Last month, a set of questionable illustrations included in primary school mathematics textbooks in China sparked a fierce debate online over quality control and curriculum standards. Most agreed that the illustrations, included in texts published by the People’s Education Press, were in poor taste. One image showed a schoolgirl with her underwear exposed; another a student being grabbed from behind.
But in a sign of how quickly tensions within Chinese society can lead to caustic speculation about foreign influence and infiltration, particularly in the midst of charged relations with the United States and the West, many Chinese saw the tell-tale signs of a foreign conspiracy, despite the fact that internal standards of political discipline within media and publishing in China are among the strictest in the world.
While such nationalistic readings of the affair were not broadly representative of Chinese public opinion, and did not appear directly in mainstream CCP media, they were influential enough to merit a cautionary comment from one of China’s most inveterately anti-Western commentators, former Global Times editor-in-chief Hu Xijin (胡锡进). In a post over the weekend, Hu welcomed an investigation announced by the Ministry of Education, but also indicated just how sensitive political nerves have become in China when he said he hoped that the investigation could “remain factual, and avoid the expansion of rectification [efforts].”
Using the highly loaded historical term “position,” or zhengdi (阵地) – suggesting ideological ground that must be held against the enemy – Hu said the errors were not an indication that “ideological positions have been lost, and educational positions taken over by hostile forces.” Instead, said Hu, the errors in were “likely to have been the result of management-level problems.” He let the cat out of the bag in terms of ultimate responsibility as he said: “It is important to recognize that the position of Chinese education is generally solid, and the entire publishing industry has long been under the leadership of the Party and in the hands of those who love the Party and love the nation.”
How did this odd affair evolve? And why did it prompt such an outpouring of nationalistic fury?
Artistic Standards and Infiltration
The controversy kicked off on May 25, as users on Chinese social media shared images from the mathematics textbooks in question. Discussions centered initially on aesthetic considerations: Were the images acceptable, or were they simply ugly?
One early post to Weibo that day noted the oddness of the illustrations and urged further investigation of the causes. “I took out my math textbooks and had a look, and I really hadn’t noticed before how the people’s eyes were less spirited than those of cats, dogs or monkeys,” they wrote. “This happens not just once or twice, but everywhere . . . In some the gazes are indifferent, in others the eyes rolling, or askant, not really looking at things or taking them in. The whole thing feels weird.”
“With so many children in the country using these texts, what is the reason for this?” the post asked. “This is a big deal, something that can’t just be passed over. There needs to be an investigation and explanation.”
Another post to Weibo at 10:28AM that day reflected generally on textbook illustrations in China, including images of the mathematics textbook illustrations that would soon be national news as well as others they felt were problematic. “The illustrations in new textbooks, whether for adults or for children, all have wide eye spacing, puffy eyes, and a puffy appearance, and mouths that are as puffy as those of dogs,” the post read. “Children are the future of our country, so what is the intention in encouraging such aesthetics in children?”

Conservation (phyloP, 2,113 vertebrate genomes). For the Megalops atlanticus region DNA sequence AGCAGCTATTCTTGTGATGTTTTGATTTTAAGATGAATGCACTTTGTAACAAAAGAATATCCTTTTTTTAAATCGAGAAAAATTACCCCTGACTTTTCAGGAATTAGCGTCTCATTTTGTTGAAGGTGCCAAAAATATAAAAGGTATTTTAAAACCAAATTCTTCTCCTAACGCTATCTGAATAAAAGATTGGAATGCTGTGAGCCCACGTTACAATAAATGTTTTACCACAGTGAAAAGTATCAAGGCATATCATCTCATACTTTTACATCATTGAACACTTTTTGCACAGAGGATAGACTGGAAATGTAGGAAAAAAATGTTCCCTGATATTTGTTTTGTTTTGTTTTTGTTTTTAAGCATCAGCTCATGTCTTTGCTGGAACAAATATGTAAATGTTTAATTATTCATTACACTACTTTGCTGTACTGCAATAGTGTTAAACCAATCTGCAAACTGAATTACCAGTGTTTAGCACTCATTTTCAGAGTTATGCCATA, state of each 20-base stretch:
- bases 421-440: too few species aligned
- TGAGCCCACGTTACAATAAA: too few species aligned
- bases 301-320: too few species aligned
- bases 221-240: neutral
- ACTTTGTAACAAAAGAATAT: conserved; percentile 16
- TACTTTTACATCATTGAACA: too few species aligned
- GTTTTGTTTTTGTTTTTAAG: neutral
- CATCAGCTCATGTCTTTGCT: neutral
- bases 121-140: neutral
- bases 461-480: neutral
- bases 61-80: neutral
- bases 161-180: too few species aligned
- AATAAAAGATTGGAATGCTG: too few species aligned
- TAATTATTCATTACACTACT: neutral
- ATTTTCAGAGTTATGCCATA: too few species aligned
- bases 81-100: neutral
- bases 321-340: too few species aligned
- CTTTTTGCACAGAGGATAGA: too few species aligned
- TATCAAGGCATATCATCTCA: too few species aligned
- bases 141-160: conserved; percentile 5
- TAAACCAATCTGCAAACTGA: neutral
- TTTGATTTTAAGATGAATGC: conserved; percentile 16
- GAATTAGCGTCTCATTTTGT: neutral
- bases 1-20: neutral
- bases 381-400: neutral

The post also bemoaned the fact that the images for professions such as doctors, lawyers and professors in children’s textbooks were often those of foreigners. “Do publishers not review these books?” they asked.
As the comments gathered, so did the outrage, and by May 26, the People’s Education Press images were becoming a full-blown national controversy. As many media would eventually note, including Hangzhou’s Metro Express (都市快报), the textbook illustrations controversy accounted for seven of the top 10 search results in China that day.
Just before 10AM on May 26, “Sichuan Observation” (四川观察), the official Weibo account of Sichuan Radio and Television (SCTV), the provincial government broadcaster, posted a video about the brewing controversy over the textbook illustrations, asking its eight million followers to weigh in with their views. Respondents expressed strong disapproval of the images, many saying that they affected the healthy development of children. “Textbook illustrations in the past were much better,” one wrote. “Now these children in the illustrations all look like they have intellectual disabilities. It’s ridiculous and leaves me speechless, and someone really needs to look into this. It distorts the aesthetics of children.”
Just minutes later, the SCTV video post was shared by the official account of the well-known magazine China News Weekly (中国新闻周刊), which has more than 60 million followers on Weibo. As users there commented on the images, speculations about a foreign conspiracy became more prevalent.
Some users pointed out that children in the illustrations were wearing clothes sporting stars-and-stripes patterns reminiscent of the American flag. The focus on this and other such details prompted many to conclude that the images showed an adoration of American culture while looking down on more natively Chinese representations. “This is not a problem of artistic standards but a problem of ideology,” wrote one respondent. “The problem of ideological infiltration of education is really serious. Do you really not get this?”